Up to 75 percent of the people Fossil engage via email or digital marketing end up making an in-store purchase.
In fact, up to 75 percent of the people Fossil engages via email or digital marketing end up making an in-store purchase, Fisher says. “We’re working in a category that’s more emotion- and-fashion based than a box of tissues. It helps to find out who in the digital realm we are trying to reach and at what frequency, so we can manage the digital spend.”
Fossil can “look at past data like emails opened and purchase behavior to put together trends. … It’s all about stimulating demand” and broadening the customer base.
Fossil has been shifting its consumer profile “more to Millennials, the price points they look at and their digital behavior,” she says. “Over the past couple of years, we’ve grown that segment of our customer base” by several percentage points.
The new system hasn’t resulted in new product lines, but it has guided product assortment marketing. “We see [Millennials] reacting to specific price points, brighter colors and items like handbags that have more personality,” Fisher says.
“We’re micro-segmenting — something we couldn’t do before,” she says, noting heavier use of social media channels for promotions that will reach new customers.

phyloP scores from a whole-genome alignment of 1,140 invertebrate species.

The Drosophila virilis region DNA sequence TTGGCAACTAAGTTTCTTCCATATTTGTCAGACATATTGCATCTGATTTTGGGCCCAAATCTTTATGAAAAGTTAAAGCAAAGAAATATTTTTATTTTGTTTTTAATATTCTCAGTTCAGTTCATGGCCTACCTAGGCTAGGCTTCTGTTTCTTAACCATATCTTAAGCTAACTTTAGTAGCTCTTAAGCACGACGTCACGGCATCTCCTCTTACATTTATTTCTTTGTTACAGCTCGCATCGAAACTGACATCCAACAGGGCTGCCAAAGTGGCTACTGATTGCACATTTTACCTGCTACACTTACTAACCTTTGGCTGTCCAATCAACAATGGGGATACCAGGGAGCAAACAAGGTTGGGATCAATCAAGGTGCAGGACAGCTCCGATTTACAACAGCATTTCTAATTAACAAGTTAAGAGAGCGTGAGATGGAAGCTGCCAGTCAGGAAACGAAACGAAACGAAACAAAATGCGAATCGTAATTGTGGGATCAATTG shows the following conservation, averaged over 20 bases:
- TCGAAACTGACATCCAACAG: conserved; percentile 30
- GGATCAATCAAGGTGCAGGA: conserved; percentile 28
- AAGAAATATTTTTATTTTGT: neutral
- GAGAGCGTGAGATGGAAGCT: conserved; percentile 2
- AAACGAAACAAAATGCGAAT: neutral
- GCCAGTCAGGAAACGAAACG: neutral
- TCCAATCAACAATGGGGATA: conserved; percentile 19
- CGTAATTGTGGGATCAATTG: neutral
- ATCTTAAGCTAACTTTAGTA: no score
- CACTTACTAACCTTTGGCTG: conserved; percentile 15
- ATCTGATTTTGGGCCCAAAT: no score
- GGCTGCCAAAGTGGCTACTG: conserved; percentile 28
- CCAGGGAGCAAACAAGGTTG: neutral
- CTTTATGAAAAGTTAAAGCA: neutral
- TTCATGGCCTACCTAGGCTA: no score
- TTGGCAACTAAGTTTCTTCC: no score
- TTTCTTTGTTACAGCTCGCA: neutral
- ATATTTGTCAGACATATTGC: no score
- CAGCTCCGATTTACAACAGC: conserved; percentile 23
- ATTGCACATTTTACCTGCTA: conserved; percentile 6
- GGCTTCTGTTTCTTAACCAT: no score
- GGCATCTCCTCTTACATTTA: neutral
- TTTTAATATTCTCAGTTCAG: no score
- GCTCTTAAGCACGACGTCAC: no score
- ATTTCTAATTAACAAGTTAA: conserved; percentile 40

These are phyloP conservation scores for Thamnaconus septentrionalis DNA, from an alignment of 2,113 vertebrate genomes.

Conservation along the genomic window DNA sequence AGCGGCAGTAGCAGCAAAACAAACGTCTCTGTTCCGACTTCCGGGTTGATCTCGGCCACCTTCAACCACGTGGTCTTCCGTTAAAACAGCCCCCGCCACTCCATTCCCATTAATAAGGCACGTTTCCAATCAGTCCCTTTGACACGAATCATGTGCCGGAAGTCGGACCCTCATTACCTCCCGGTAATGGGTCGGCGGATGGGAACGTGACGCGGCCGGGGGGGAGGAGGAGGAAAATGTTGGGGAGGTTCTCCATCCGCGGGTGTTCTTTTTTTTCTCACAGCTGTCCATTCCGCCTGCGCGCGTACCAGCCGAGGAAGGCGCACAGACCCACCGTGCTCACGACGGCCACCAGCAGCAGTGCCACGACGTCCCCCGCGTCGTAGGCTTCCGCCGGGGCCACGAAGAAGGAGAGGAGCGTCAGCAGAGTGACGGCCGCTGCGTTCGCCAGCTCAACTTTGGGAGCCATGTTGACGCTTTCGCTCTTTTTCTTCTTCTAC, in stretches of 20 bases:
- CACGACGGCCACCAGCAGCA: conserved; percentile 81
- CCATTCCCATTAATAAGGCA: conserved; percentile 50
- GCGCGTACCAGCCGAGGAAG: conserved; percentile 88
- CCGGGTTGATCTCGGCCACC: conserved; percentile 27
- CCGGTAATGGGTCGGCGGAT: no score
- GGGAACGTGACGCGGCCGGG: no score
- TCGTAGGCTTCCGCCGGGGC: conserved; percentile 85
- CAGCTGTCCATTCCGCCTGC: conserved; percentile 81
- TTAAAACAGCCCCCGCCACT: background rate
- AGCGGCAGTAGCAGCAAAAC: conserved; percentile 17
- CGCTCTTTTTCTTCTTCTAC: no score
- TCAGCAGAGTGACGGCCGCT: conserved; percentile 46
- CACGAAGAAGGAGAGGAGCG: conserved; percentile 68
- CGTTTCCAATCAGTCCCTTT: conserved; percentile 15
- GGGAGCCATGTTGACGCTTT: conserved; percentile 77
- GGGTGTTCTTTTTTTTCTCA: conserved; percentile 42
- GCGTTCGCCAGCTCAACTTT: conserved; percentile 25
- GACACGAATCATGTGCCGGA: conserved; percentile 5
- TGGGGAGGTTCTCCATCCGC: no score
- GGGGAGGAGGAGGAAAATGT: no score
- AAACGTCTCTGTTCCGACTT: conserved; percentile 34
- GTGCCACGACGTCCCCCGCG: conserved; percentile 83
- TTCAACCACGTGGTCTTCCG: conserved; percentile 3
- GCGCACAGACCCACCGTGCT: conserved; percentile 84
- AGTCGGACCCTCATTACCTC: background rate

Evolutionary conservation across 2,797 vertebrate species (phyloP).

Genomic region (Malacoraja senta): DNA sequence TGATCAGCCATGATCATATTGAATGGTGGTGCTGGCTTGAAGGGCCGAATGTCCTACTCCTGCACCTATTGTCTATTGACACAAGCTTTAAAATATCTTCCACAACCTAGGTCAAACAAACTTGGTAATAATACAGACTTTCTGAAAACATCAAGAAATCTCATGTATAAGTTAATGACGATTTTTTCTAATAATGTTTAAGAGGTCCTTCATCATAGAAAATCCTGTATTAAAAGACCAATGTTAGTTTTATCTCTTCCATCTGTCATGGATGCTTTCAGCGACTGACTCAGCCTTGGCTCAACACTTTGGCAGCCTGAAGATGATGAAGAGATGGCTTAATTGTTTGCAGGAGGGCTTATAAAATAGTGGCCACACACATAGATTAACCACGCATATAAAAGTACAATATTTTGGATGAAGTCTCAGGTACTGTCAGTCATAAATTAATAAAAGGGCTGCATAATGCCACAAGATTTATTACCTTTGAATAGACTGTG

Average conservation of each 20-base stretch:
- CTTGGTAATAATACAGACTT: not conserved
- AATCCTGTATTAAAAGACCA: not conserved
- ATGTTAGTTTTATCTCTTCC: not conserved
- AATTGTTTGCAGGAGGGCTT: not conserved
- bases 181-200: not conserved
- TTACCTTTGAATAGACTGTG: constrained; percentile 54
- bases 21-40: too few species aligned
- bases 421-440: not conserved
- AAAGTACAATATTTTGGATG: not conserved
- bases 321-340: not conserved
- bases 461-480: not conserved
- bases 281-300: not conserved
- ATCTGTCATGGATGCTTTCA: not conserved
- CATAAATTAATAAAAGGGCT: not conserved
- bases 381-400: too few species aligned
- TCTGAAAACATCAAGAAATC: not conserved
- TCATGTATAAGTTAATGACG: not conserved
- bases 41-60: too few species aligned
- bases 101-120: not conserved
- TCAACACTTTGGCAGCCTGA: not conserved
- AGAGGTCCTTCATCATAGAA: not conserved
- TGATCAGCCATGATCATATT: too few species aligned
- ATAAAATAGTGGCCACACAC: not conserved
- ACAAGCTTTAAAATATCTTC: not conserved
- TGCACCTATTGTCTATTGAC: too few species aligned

Although the company is experiencing 20-30 percent online growth, watches and handbags can be a tough sell. “We get a lot of people in store to look at the product live, then they go back and buy it online. Once they are in our franchise and know how big a boyfriend watch is or the size of a crossbody versus a tote bag, then they move heavily online.”
When it comes to system refinements, Fisher says Fossil uses a “test-and-learn approach. We pace ourselves with the rest of the organization. But I’d say we were very early in our journey to customization.
The Fossil group consists of 15 brands. To date, “we’ve looked at brands like Michele, Skagen, Zodiac, Relic and Fossil individually since they all have their own customer set, she says. “Now we want to look at behaviors across brands and categories. We now have the infrastructure to look at all cross-category movement and potential.”